COVID hospitalizations slow in LA County

LOS ANGELES (CNS) — The pace of admissions of COVID-19 positive patients to Los Angeles County hospitals has begun to slow, pushing back the estimate of when such a move will re-impose an indoor mask-wearing mandate could potentially be averted if admissions numbers plateau or start falling, a health official said Thursday.

dr Paul Simon, chief scientific officer for the district department of public health, said the rate of increase in COVID-positive patients is gradually decreasing. The current seven-day average of new hospital admissions for people with the virus is 84 a day, Simon said, just a small increase from 83 the previous week.


what you need to know

  • The rate of hospital admissions over the past week was 7.3 per 100,000 LA County residents
  • That was the same rate as the previous week and ended a steady upward trend that has raised the possibility of a new county universal indoor mask mandate
  • According to metrics set by the U.S. Centers for Disease Control and Prevention, the county would move from the “moderate” viral activity category to the “high” level when the rate of new hospitalizations reaches 10 per 100,000 residents
  • According to government figures, there were 688 COVID-positive patients in county hospitals as of Thursday, up from 679 on Wednesday

The rate of hospital admissions was 7.3 per 100,000 residents over the past week. That was the same rate as the previous week and ended a steady upward trend that has raised the possibility of a new county universal indoor mask mandate.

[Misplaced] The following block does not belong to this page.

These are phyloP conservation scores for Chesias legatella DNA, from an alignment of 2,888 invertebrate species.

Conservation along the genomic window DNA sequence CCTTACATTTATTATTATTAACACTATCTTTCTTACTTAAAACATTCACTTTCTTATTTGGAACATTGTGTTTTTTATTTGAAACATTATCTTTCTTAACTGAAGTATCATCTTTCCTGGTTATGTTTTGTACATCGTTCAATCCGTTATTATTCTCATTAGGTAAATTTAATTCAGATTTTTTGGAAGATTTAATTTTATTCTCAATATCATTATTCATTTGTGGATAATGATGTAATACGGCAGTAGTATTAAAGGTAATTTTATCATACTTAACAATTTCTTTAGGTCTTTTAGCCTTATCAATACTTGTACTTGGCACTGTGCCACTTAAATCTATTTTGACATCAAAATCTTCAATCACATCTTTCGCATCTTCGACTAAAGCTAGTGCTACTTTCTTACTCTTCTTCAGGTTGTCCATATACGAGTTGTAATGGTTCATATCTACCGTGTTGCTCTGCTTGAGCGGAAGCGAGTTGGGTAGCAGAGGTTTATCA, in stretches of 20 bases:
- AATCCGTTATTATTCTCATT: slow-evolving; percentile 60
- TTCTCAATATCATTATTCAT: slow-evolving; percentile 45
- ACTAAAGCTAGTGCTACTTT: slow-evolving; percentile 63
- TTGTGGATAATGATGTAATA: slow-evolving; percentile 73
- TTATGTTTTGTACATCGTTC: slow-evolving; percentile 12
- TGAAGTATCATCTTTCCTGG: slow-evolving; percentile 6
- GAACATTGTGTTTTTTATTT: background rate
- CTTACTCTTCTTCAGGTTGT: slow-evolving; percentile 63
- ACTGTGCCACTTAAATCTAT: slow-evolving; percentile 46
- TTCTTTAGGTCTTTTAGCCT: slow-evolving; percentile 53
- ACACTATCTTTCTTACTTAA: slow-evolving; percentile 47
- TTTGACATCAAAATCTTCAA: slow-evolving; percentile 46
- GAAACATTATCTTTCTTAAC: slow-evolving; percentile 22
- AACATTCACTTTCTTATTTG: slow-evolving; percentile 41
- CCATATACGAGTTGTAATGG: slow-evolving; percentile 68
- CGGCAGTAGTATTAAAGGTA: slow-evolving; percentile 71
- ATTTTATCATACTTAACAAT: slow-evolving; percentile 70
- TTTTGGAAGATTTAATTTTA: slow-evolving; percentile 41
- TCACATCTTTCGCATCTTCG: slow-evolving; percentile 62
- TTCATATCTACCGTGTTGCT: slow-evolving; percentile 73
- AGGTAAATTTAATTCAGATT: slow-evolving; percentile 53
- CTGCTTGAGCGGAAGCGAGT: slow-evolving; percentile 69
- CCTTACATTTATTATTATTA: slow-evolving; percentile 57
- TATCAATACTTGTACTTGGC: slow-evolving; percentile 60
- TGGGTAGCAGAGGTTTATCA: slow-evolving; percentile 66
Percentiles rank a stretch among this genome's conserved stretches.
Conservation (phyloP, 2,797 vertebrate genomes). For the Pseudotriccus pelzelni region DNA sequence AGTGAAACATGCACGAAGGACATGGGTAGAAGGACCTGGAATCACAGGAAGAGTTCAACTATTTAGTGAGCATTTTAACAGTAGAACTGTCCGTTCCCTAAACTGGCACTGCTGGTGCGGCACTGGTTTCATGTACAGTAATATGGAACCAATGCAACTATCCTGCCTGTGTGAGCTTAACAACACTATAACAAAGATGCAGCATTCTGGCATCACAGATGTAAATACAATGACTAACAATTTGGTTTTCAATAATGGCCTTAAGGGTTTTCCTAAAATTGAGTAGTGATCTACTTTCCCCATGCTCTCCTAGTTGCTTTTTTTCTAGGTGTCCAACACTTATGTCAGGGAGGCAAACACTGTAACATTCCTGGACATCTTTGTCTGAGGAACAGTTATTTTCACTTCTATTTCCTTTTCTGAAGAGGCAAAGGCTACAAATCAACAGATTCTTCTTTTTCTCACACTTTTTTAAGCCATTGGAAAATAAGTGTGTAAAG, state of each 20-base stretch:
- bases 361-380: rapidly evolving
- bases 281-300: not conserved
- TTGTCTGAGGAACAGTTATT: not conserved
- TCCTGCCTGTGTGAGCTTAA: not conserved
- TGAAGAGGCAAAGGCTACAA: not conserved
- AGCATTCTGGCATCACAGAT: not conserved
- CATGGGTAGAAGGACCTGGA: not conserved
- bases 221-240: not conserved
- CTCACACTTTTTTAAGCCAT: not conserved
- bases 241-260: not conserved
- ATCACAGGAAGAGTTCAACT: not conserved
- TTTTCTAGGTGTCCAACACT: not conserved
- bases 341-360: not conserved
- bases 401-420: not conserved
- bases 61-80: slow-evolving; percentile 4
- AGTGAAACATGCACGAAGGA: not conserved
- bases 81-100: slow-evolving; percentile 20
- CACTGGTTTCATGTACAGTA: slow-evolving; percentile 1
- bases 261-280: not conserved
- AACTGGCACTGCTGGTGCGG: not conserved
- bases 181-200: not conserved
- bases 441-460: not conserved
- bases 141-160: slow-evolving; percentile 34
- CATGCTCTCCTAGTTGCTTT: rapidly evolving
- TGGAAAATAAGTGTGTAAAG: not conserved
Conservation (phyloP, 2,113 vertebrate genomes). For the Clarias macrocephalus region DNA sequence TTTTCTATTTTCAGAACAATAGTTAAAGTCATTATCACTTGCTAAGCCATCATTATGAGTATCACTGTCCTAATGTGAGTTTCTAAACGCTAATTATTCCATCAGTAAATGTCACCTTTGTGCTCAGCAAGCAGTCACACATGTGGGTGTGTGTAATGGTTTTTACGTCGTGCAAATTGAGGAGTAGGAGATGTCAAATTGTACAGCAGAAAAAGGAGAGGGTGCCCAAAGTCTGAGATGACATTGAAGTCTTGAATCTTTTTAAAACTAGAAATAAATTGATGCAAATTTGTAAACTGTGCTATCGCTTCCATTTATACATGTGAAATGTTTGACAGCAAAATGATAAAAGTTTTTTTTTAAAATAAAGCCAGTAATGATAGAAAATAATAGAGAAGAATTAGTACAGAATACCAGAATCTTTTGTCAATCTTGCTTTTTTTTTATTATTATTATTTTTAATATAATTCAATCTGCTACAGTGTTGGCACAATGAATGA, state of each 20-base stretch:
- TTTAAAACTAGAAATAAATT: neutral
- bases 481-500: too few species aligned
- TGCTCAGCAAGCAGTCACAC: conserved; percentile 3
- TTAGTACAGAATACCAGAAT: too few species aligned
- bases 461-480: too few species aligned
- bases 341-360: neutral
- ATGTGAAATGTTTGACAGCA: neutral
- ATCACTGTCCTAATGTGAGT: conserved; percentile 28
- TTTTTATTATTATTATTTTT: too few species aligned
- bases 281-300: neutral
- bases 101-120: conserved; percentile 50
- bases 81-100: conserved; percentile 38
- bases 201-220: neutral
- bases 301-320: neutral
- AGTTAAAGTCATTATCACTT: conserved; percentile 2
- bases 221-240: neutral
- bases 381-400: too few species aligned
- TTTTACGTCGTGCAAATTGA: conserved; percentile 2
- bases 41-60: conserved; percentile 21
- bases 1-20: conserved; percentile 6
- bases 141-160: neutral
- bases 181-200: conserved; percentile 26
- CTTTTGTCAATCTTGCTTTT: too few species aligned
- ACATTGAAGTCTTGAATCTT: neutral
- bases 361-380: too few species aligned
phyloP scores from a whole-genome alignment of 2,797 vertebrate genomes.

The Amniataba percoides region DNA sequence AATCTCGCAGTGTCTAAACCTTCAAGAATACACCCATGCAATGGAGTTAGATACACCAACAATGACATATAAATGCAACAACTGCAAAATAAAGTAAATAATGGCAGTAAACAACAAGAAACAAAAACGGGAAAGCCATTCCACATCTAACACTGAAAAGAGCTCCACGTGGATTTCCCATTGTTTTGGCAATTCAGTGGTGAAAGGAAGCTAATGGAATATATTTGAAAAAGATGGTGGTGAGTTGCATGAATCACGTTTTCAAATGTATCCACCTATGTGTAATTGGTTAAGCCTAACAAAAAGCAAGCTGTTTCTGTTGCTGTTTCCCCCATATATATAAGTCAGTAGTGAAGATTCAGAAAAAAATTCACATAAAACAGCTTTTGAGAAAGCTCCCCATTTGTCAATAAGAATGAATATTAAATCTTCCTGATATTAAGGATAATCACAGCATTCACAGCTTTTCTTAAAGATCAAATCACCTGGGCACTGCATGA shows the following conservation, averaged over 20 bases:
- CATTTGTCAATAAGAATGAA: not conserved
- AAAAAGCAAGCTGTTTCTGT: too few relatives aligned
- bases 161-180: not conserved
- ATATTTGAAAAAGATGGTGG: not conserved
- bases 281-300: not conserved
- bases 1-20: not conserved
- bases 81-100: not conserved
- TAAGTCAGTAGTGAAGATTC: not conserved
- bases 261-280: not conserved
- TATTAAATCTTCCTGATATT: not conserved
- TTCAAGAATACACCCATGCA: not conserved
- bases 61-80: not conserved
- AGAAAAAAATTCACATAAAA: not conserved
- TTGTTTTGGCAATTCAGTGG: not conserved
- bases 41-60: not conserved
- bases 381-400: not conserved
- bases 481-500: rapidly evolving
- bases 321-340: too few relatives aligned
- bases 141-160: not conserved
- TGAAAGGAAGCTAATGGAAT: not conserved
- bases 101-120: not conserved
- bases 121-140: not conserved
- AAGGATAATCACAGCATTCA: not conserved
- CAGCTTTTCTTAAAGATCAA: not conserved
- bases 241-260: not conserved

According to metrics set by the U.S. Centers for Disease Control and Prevention, the county would move from the “moderate” viral activity category to the “high” level when the rate of new hospitalizations reaches 10 per 100,000 residents. If the county reaches the high level and stays there for two weeks, a new indoor mask mandate will be imposed.

County health officials previously forecast that at the previous rate of increase, the county would reach the “high” category by late June or early July. But with the pace now slowing, Simon said the current forecast is that the county won’t reach the high category until at least mid-July.

He noted that the county could avoid even reaching that level if transmission of the virus slowed, leading to an expected drop in hospitalizations.

While virus transmission is still considered high across the county, the average number of local new infections has gradually leveled off and even declined. Simon said the current rate of new daily cases is around 4,400 a day, down 6% from the previous week.

But the case numbers are likely artificially low because many people rely on take-home COVID tests, the results of which aren’t always reported to the county and therefore aren’t included in the official total.

Simon thanked residents who have continued to take infection control measures – like wearing masks even without a mandate. He said such personal choices affect the overall infection rate.

“I know the public gets very tired with our repeated messages, but it’s so important – be as strategic as possible,” he said. “…In certain settings, when you know there is a greater risk of transmitting the virus, wear that mask.”

The county reported an additional 5,621 COVID infections Thursday, giving the county a cumulative total of 3,082,401 throughout the pandemic. A further 12 virus-related deaths were reported, bringing the local death toll to 32,283.

The average daily rate of people testing positive for the virus was 11.6% on Thursday. The rate has risen, most likely due to the drastic reduction in the overall level of testing carried out daily as schools are out of action over the summer.

According to government figures, there were 688 COVID-positive patients in county hospitals as of Thursday, up from 679 on Wednesday. The number of patients treated in intensive care was 69, up from 67 the day before.

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